To treat gonorrhea, you need antibiotics. The usual treatment involves a combination of an antibiotic that is taken as an injection (called Ceftriaxone) and another antibiotic that is taken as a tablet (called Azithromycin).
You only need a single dose of each drug. A doctor or nurse will give you the injection and provide the tablet to take, usually in his or her presence. Over-the-counter versions of these antibiotics are not available.
If gonorrhea has been causing you any signs or symptoms, you should notice an improvement quite quickly. Discharge or pain when you urinate should improve within 2-3 days. Discharge and discomfort in the rectum should improve within 2-3 days. Bleeding between periods or heavier periods that have been caused by gonorrhea should have improved by your next period.
Pelvic pain and pain in the testicles should start to improve quickly but may take up to two weeks to go away.
If you have pelvic pain, pain during sex or other symptoms that do not improve, go back to your medical provider. It may be necessary to have some further treatment or to investigate other possible causes of the pain or symptoms.
You should wait seven days after taking the antibiotics before having sex. If you have had symptoms, you should wait seven days after them clearing up before having sex. Your sexual partner or partners may need to have treatment as well.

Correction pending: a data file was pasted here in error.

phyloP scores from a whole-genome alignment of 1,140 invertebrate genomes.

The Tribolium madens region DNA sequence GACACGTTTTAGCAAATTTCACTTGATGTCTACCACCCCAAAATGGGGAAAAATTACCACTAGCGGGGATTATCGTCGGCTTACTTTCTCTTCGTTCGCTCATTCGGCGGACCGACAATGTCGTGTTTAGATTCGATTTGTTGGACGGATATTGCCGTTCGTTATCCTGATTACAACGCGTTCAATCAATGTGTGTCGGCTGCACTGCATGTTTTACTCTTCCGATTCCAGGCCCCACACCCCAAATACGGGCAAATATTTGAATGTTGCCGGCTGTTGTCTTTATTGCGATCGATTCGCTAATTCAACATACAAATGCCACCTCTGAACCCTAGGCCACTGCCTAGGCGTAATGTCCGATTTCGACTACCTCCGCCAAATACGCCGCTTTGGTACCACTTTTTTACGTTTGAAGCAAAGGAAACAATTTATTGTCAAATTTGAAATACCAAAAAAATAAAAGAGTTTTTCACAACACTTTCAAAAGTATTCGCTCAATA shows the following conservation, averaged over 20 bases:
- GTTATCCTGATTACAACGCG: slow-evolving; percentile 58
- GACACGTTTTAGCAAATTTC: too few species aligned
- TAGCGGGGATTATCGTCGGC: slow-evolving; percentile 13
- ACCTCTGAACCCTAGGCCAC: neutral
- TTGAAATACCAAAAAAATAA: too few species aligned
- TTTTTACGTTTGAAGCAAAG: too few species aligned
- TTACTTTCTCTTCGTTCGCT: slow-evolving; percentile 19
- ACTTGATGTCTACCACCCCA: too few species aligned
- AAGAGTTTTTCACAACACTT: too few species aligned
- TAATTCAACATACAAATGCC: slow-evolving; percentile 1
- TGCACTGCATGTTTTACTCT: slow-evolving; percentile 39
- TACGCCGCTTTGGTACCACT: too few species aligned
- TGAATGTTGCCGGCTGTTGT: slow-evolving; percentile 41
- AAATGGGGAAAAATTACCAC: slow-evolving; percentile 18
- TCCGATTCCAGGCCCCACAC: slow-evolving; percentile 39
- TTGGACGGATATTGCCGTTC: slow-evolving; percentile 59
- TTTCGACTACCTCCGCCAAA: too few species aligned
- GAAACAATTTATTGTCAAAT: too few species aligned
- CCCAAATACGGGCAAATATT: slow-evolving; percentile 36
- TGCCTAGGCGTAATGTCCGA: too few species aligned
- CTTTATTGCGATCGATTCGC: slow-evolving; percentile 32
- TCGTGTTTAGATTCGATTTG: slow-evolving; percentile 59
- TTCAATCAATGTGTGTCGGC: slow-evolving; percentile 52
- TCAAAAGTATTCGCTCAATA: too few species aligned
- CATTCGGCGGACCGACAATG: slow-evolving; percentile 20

If you have sex before seven days, there is a risk that you could spread gonorrhea to your partner or partners.
More on Sexually Transmitted Diseases at TheBody.com
To find out more about this topic, we recommend the following articles:
In addition, our Q&A experts sometimes address questions about gonorrhea in our "Ask the Experts" forums. Here are some of those questions and our experts' responses:
- How long does it take?
After taking the pill to treat gonorrhea, how long does it take to clear up?
- Chlamydia and Gonorrhea
I was treated for chlamydia and gonorrhea eight days ago. How long do I wait to have sex? When will I know if I have been cured?